Facts about Privatization <ul><li>Privatization started in 1989 </li></ul><ul><li>It is not a region specific phenomenon. ...
Facts about Chile <ul><li>Pioneered the privatization movement. </li></ul><ul><li>A strong market based economy in which g...
Facts about Chile contd.. <ul><li>In 1974 & 1975, some 360 firms that had been nationalized in the early 1970s were return...
Facts about Poland <ul><li>Early 1990 – the Polish government launched a five-part radical stabilization plan composed of ...
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Chile & Poland

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Chile & Poland

  1. 1. Facts about Privatization <ul><li>Privatization started in 1989 </li></ul><ul><li>It is not a region specific phenomenon. It was pioneered in Asia & Latin America before the recent wide spread adoption in transition economies. </li></ul><ul><li>Enterprises in the developing countries following trends of firms in the developed countries in involving employee in stock ownership, decision making and gain sharing. </li></ul><ul><li>In developing economies, privatization has an important role to play but cannot succeed by simply banishing government from the economic scene </li></ul>
  2. 2. Facts about Chile <ul><li>Pioneered the privatization movement. </li></ul><ul><li>A strong market based economy in which government competently plays an active but targeted role in the areas in which it is most needed. </li></ul><ul><li>In the early 1970s it was an economy with the pervasive government intervention and later became one of the most open and most market oriented economies of Latin-America. </li></ul><ul><li>Every market (except the labor market) was freed from the government control. </li></ul><ul><li>Under Pinochet also there were some hidden subsidies and inducements including a massive government rescue of financial sector, amounting to 4.6% of GDP from 1982 to 1986. </li></ul><ul><li>In Privatization itself, subsidies were offered to the private sector through the sale of assets at little more than half their real value. </li></ul>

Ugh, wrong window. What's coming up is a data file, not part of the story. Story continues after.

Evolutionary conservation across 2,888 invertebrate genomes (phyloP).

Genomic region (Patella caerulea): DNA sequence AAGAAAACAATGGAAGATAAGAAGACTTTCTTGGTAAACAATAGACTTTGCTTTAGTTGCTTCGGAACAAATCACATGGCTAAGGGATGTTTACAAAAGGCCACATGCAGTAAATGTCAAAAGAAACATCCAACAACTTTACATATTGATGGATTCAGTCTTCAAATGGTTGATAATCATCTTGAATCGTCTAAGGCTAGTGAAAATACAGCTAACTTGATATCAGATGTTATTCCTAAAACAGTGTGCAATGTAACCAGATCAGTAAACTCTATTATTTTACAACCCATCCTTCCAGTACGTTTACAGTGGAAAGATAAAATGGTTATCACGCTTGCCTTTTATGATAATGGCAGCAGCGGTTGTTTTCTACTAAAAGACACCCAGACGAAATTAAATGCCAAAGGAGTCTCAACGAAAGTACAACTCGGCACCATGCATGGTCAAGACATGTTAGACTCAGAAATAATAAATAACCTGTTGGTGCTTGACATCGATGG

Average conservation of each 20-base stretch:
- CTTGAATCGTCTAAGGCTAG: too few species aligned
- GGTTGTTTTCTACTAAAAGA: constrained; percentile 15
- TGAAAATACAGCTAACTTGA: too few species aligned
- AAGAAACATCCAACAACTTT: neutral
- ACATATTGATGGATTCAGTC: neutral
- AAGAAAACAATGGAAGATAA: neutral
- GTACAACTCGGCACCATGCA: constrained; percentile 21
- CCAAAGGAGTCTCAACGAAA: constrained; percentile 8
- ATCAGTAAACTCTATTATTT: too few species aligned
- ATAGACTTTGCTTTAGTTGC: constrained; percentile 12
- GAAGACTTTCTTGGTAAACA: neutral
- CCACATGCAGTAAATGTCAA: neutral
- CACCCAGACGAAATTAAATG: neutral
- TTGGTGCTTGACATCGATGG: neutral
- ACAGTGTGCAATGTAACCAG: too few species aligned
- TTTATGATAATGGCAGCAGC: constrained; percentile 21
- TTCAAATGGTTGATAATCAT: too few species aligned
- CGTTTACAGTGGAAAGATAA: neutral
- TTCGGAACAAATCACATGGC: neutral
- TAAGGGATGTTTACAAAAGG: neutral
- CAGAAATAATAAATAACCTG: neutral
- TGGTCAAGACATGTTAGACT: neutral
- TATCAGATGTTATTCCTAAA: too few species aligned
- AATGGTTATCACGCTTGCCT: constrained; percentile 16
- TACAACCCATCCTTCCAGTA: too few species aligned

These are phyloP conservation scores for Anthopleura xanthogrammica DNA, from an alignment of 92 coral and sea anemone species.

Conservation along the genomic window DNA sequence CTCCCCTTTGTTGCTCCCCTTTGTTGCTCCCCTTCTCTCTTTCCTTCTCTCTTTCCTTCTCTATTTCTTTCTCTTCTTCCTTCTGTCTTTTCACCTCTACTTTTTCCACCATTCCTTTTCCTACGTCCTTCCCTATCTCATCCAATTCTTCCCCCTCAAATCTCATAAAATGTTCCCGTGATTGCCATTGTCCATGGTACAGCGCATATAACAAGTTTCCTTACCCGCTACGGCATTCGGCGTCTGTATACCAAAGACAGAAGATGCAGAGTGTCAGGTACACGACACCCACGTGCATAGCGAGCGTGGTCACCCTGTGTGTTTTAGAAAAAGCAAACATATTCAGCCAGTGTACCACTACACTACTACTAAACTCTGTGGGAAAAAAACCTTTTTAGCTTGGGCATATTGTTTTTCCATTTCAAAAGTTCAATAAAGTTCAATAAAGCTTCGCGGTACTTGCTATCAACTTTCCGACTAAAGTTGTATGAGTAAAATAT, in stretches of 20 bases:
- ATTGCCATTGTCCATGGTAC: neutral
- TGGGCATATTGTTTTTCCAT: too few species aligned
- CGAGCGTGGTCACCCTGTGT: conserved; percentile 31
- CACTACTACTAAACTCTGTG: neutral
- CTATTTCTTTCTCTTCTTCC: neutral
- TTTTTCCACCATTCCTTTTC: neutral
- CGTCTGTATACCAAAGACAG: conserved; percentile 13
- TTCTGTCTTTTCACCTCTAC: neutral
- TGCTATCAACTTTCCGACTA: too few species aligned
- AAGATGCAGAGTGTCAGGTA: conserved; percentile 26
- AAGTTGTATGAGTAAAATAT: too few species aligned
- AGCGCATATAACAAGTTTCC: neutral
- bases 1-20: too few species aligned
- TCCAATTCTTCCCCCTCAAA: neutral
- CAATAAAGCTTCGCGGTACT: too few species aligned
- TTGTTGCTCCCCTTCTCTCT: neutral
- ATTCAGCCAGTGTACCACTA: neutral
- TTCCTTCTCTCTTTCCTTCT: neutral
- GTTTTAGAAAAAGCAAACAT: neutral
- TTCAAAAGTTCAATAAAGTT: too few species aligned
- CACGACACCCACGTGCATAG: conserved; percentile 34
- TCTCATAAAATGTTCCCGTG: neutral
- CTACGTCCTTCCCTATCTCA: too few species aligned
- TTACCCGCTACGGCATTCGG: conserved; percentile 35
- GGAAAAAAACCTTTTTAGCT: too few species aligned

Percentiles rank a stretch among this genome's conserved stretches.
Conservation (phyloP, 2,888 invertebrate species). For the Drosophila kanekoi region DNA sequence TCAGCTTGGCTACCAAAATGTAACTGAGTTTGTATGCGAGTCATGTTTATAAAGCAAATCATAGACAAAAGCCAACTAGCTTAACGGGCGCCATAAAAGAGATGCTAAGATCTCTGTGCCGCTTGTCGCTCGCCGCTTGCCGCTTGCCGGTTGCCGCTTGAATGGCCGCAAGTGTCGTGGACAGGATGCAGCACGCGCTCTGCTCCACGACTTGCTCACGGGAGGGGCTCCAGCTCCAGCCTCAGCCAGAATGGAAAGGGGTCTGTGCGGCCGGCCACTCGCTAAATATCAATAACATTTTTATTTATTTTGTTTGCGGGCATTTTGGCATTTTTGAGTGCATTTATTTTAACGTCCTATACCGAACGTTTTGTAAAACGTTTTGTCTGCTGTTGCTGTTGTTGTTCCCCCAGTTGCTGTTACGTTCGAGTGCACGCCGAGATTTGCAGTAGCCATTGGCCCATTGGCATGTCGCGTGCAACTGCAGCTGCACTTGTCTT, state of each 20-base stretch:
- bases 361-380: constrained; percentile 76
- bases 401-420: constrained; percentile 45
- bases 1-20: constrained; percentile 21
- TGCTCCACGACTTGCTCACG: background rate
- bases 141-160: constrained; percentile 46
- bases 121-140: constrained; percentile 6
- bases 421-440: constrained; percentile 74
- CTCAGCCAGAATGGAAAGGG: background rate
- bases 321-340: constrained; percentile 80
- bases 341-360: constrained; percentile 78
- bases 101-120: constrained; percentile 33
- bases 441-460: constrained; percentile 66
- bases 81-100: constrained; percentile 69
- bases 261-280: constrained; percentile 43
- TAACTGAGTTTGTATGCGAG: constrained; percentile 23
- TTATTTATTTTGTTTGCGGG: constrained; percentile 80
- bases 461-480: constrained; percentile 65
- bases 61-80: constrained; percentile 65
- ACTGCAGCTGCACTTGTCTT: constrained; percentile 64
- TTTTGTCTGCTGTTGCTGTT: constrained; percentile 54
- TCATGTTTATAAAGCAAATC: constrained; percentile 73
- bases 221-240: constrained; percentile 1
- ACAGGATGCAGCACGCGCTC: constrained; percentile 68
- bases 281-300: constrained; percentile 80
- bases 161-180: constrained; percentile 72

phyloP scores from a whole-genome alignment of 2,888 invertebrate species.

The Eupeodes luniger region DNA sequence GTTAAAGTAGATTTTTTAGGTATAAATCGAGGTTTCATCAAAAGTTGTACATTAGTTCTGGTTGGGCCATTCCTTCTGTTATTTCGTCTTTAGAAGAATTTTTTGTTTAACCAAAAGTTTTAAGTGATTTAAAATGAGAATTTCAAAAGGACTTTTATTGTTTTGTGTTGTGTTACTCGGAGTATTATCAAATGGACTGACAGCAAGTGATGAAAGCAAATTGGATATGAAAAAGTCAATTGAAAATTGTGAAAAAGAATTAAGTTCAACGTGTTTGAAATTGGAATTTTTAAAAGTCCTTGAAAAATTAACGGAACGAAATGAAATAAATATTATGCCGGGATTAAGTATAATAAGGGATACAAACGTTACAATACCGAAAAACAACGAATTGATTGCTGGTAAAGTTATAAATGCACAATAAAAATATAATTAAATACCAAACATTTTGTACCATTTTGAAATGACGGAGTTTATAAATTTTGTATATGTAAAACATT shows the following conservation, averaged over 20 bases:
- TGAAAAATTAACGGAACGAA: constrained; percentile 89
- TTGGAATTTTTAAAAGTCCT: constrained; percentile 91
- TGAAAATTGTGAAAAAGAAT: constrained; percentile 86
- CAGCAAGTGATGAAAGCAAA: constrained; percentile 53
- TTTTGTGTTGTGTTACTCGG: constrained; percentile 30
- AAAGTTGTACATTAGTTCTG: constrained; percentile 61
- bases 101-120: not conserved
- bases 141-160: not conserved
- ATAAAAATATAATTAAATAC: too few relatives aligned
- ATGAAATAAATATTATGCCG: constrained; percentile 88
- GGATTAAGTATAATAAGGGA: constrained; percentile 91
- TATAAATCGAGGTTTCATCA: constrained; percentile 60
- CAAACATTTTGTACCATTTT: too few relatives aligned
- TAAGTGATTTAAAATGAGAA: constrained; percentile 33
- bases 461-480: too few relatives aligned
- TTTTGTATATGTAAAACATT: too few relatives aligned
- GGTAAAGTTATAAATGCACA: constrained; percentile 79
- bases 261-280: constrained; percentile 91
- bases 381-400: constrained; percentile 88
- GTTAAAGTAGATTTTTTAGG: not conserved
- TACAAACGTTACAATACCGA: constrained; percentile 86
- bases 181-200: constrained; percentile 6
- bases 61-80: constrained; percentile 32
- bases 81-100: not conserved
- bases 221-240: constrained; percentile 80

3. 3. Facts about Chile contd.. <ul><li>In 1974 & 1975, some 360 firms that had been nationalized in the early 1970s were returned to their previous owners; most of the rest of these were reprivatized by 1978. </li></ul><ul><li>From 1978 to 1981, privatization of social services took place; the government officially continued to provide social services only for the poorest groups and focused on subsidizing demand rather than supply. </li></ul><ul><li>1982 – stocks crashed, there was a huge wave of bankruptcies, including one-fifth of all manufacturing companies employing 50 workers or more: & unemployment reached 24% </li></ul><ul><li>1983-1986 – many enterprises “rescued” (nationalized) by Pinochet. </li></ul><ul><li>Since 1986 – 30 large industrial enterprises that had been in state hands for a longer term were privatized. 2 recent e.g.s – electricity-generating company and a railway company. </li></ul><ul><li>To become eligible for generous discounts, participants had to be taxpayers with no back taxes owed. </li></ul><ul><li>First in Latin America to be able to tame inflation. </li></ul>
  4. 4. Facts about Poland <ul><li>Early 1990 – the Polish government launched a five-part radical stabilization plan composed of price deregulation, introduction of a convertible currency, wage controls, increased interest rates and budget-balancing measures. </li></ul><ul><li>GDP in Poland fell drastically in the early transition to a market economy, 11.6% in 1990; and unemployment reached high levels. </li></ul><ul><li>Polish privatization plan was adopted in the summer of 1990. </li></ul><ul><li>For smaller firms, “privatization through liquidation” was adopted. </li></ul><ul><li>Out of 250 companies about 10% were fully privatized and only about 175 firms had self privatized by mid 1992. </li></ul>

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